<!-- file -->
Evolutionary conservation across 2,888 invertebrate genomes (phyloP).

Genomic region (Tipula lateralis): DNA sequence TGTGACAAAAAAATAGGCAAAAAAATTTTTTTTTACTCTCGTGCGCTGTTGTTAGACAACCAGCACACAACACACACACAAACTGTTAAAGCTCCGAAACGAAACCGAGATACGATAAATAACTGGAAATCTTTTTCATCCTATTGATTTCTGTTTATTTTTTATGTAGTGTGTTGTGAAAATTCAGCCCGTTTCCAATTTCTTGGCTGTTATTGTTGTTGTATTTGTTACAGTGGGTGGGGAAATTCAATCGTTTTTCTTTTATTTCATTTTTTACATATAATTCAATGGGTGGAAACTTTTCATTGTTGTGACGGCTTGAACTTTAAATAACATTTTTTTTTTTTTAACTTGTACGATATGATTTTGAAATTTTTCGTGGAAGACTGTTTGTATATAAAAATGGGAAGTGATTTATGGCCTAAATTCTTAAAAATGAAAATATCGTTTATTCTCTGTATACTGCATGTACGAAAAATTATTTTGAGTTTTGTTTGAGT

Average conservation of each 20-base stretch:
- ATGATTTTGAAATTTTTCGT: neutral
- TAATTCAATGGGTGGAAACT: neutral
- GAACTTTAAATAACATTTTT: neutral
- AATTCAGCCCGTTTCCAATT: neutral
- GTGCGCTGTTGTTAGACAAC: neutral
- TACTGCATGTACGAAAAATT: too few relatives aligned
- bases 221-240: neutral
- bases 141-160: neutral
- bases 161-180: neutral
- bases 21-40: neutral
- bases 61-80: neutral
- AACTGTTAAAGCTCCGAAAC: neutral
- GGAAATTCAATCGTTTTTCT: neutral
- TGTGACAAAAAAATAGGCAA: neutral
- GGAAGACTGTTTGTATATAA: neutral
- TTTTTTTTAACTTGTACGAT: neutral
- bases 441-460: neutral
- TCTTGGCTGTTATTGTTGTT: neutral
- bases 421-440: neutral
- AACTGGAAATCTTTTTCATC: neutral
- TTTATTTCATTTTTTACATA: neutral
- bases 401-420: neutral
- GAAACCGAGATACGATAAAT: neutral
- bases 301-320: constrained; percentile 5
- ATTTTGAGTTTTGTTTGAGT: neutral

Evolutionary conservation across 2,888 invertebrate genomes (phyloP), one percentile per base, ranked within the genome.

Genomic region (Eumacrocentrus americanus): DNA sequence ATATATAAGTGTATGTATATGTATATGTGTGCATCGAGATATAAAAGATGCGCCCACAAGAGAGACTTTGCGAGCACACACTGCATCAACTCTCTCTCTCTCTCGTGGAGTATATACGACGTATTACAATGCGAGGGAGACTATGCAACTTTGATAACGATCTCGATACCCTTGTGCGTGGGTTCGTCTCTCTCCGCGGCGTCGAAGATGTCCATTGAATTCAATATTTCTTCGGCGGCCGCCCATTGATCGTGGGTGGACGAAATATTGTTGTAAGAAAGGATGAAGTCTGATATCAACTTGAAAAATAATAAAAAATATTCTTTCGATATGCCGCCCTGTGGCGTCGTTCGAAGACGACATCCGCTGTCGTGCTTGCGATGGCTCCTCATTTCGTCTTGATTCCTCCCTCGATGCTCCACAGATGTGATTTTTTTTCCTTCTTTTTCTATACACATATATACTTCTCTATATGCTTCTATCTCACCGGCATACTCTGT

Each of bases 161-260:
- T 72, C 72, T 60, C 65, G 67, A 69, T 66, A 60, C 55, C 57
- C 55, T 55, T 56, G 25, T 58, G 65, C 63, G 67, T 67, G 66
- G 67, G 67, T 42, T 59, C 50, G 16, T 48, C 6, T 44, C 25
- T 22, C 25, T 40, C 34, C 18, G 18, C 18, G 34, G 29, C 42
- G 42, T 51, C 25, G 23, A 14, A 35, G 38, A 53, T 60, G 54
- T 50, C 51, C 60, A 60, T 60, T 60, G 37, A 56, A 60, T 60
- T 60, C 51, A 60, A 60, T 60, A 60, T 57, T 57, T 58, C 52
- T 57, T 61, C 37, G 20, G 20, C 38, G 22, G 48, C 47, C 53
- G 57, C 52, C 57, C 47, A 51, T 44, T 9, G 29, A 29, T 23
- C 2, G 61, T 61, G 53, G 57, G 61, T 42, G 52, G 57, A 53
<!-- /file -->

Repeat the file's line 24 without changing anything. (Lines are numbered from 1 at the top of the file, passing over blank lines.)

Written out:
- TTTATTTCATTTTTTACATA: neutral